Despite Critics, Intel Says Itanium Chip Is Doing Just Fine - InformationWeek
IoT
IoT
Hardware & Infrastructure
News
7/28/2005
11:58 AM
50%
50%

Despite Critics, Intel Says Itanium Chip Is Doing Just Fine

Shipments of the Itanium 2 processor grew 170% from the first quarter of 2004 to the first quarter of 2005.

The Itanium processor has been criticized over the past several years, and some computer makers that had offered Itanium-based servers have backed away from that market. But the high-end processor is doing just fine, Intel said Thursday.

Shipments of the Itanium 2 processor grew 170% from the first quarter of 2004 to the first quarter of 2005, according to the company, and now it is generating more than a quarter of the revenue of the more-established Power server architecture by IBM.

Itanium 2 processors will occupy the top spot on Intel's new numbering scheme also unveiled on Thursday--the 9000 series. The server architecture is currently being used by more than 40% of the 100 largest companies in the world, and nine of the top 10, says Kirk Skaugen, general manager of Intel's server platforms group.

Intel earlier this month introduced what it says will be the last single-core upgrade to the Itanium 2 processor line, with dual-core versions expected next year.

It was the introduction of the Itanium architecture by Intel in 2001 that's often credited with the renaissance enjoyed by rival Advanced Micro Devices Inc. in the past few years. When introduced, Intel saw Itanium as the future of mainstream 64-bit server processing. But the Itanium was criticized for breaking compatibility with the long-established x86 architecture, and adoption was slow. AMD exploited the opening with the introduction of the x86-compatible and 64-bit capable Opteron processor in 2003. Intel later reluctantly extended its Xeon processor line to include 64-bit capabilities.

Hewlett-Packard, which helped in the original design of the Itanium architecture, has bet heavily on Itanium, migrating several of its long-established RISC-based server lines to the chip. Other top-tier server makers are less enthusiastic. IBM always has preferred to steer customers to its own Power architecture, Dell executives have said Itanium "is not a growing market," and Sun Microsystems is betting heavily on Opteron and its own Sparc-based systems.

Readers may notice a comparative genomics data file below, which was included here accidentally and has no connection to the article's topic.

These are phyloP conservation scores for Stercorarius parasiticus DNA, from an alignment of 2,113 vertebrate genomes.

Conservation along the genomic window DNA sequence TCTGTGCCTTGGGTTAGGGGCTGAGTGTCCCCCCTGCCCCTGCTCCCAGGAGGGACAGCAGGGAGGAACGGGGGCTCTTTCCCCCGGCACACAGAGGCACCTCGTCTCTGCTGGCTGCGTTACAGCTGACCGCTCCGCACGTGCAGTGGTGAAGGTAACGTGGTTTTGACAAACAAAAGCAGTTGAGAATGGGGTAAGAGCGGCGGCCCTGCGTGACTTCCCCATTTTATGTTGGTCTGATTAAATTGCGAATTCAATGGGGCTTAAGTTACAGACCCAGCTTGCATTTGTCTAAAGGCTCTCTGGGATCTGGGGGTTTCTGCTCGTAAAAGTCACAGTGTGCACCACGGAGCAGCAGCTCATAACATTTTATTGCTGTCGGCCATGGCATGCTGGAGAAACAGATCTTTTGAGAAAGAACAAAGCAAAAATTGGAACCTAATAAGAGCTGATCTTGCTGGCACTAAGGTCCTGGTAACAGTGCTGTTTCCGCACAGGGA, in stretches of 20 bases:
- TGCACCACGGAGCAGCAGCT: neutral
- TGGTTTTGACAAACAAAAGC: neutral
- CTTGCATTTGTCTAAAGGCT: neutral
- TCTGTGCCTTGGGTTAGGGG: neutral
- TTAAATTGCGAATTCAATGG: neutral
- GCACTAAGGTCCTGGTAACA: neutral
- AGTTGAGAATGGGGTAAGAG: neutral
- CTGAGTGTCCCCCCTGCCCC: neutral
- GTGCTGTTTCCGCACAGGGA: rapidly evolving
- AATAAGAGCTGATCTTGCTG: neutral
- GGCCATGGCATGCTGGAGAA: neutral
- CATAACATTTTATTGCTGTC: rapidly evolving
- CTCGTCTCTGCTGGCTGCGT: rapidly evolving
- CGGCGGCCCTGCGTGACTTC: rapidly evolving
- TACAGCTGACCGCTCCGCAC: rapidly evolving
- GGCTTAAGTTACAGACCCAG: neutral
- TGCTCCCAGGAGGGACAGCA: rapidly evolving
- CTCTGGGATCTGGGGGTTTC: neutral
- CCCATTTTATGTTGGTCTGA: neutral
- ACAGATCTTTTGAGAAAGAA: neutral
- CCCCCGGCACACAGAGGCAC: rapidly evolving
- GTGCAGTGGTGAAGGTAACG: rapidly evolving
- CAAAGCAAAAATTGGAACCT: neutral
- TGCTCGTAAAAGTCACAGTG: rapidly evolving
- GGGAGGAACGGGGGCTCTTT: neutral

We welcome your comments on this topic on our social media channels, or [contact us directly] with questions about the site.
Comment  | 
Print  | 
More Insights
Comments
Newest First  |  Oldest First  |  Threaded View
2018 State of the Cloud
2018 State of the Cloud
Cloud adoption is growing, but how are organizations taking advantage of it? Interop ITX and InformationWeek surveyed technology decision-makers to find out, read this report to discover what they had to say!
News
A Data-Centric Approach to the US Census
James M. Connolly, Executive Managing Editor, InformationWeekEditor in Chief,  10/12/2018
News
10 Top Strategic Predictions for 2019
Jessica Davis, Senior Editor, Enterprise Apps,  10/17/2018
Commentary
AI & Machine Learning: An Enterprise Guide
James M. Connolly, Executive Managing Editor, InformationWeekEditor in Chief,  9/27/2018
Register for InformationWeek Newsletters
Video
Current Issue
The Next Generation of IT Support
The workforce is changing as businesses become global and technology erodes geographical and physical barriers.IT organizations are critical to enabling this transition and can utilize next-generation tools and strategies to provide world-class support regardless of location, platform or device
White Papers
Slideshows
Twitter Feed
Sponsored Live Streaming Video
Everything You've Been Told About Mobility Is Wrong
Attend this video symposium with Sean Wisdom, Global Director of Mobility Solutions, and learn about how you can harness powerful new products to mobilize your business potential.
Sponsored Video
Flash Poll